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A

Published online by Cambridge University Press:  05 June 2012

Ian A. McFarland
Affiliation:
Emory University's Candler School of Theology
David A. S. Fergusson
Affiliation:
University of Edinburgh
Karen Kilby
Affiliation:
University of Nottingham
Iain R. Torrance
Affiliation:
University of Aberdeen
Ian A. McFarland
Affiliation:
Emory University, Atlanta
David A. S. Fergusson
Affiliation:
University of Edinburgh
Karen Kilby
Affiliation:
University of Nottingham
Iain R. Torrance
Affiliation:
Princeton Theological Seminary
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Summary

Abba The biblical record indicates that abba, the Aramaic word for ‘father’, was the form of address used by Jesus for God (see, e.g., Matt. 11:25–6; 26:39, 42; Luke 23:34, 46; John 11:41; 12:27–8; 17:5, 11, 21, 24–5). This usage appears to have been regarded as significant enough that it is one of the few pieces of Aramaic that is preserved untranslated in the Gospels (Mark 14:36). Jesus commended the same form of address to his disciples (Matt. 6:9; Luke 11:2; cf. John 20:17), and, again, its significance was such that it appears to have been preserved even among Greek-speaking communities in its Aramaic form (Rom. 8:15; Gal. 4:6).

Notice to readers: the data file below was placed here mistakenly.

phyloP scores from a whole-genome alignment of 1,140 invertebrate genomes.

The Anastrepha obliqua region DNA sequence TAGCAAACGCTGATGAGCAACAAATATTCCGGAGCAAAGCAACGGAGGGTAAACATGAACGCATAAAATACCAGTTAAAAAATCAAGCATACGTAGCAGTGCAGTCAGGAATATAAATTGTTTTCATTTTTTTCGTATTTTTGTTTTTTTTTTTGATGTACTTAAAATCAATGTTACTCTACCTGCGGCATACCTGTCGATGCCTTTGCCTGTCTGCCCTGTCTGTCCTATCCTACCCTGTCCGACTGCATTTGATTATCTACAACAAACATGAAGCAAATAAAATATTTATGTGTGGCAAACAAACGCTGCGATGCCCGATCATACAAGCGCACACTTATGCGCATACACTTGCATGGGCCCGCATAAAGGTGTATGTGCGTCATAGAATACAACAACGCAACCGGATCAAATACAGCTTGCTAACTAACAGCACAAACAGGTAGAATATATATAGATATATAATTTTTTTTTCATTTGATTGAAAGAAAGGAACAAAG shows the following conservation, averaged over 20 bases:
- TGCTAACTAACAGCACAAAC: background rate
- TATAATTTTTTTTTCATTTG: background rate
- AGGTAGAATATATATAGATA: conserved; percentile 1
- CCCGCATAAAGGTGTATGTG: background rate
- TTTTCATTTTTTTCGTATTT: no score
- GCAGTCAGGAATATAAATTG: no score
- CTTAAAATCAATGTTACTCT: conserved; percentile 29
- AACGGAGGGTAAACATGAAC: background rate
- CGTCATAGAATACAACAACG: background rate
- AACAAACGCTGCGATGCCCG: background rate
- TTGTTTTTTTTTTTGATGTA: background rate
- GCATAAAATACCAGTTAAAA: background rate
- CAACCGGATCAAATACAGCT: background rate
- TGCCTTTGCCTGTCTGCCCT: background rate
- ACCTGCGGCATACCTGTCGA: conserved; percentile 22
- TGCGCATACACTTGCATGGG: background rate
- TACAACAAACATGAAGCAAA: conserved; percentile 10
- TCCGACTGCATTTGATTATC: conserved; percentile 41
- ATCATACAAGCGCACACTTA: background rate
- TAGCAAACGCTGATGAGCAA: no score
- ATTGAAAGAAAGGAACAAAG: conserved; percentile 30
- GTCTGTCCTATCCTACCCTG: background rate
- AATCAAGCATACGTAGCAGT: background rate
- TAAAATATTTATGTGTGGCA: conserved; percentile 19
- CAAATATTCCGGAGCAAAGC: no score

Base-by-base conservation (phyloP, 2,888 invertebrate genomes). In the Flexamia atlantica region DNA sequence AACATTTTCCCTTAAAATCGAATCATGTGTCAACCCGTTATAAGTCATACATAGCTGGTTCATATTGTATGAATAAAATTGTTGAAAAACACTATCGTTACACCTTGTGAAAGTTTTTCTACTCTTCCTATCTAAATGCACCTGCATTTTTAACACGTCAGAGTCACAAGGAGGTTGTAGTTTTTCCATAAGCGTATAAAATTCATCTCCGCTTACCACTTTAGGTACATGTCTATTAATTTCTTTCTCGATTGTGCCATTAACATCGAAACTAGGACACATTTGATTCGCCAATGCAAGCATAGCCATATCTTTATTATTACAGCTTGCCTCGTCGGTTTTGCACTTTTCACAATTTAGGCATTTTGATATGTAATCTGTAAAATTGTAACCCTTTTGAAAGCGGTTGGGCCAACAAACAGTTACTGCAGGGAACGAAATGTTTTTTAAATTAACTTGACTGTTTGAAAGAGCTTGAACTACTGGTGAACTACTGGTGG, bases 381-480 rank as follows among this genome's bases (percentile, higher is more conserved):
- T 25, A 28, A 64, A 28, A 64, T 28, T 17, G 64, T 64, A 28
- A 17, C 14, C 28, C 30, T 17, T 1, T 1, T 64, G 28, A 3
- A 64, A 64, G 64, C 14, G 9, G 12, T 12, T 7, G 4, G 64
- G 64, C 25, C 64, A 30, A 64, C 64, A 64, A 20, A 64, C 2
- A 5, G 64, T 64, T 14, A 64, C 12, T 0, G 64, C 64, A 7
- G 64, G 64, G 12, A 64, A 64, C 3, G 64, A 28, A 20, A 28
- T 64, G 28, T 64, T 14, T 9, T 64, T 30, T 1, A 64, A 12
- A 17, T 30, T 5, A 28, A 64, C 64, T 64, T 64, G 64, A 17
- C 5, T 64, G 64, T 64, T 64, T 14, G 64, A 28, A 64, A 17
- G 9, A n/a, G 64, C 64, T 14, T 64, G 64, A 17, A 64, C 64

While scholars disagree over whether or not Jews customarily addressed God as ‘Father’ before Jesus' time (cf. Isa. 63:16; Jer. 3:19), there seems little question that Jesus' use of the term was regarded by his followers as distinctive. The canonical evangelists understand Jesus' use of ‘Father’ as correlative of his own status as ‘Son’ (Matt. 11:27; John 17:1; cf. Matt. 3:17; 17:5 and pars.). From this perspective, later developed explicitly in the doctrine of the Trinity, God's identity as ‘Father’ does not refer to a generic relationship between Creator and creature, but rather to a unique relationship with God's own co-eternal Word (John 1:1; see Logos), who, as ‘Son’, enjoys an intimacy with God that has no creaturely parallel (John 1:18).

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Publisher: Cambridge University Press
Print publication year: 2011

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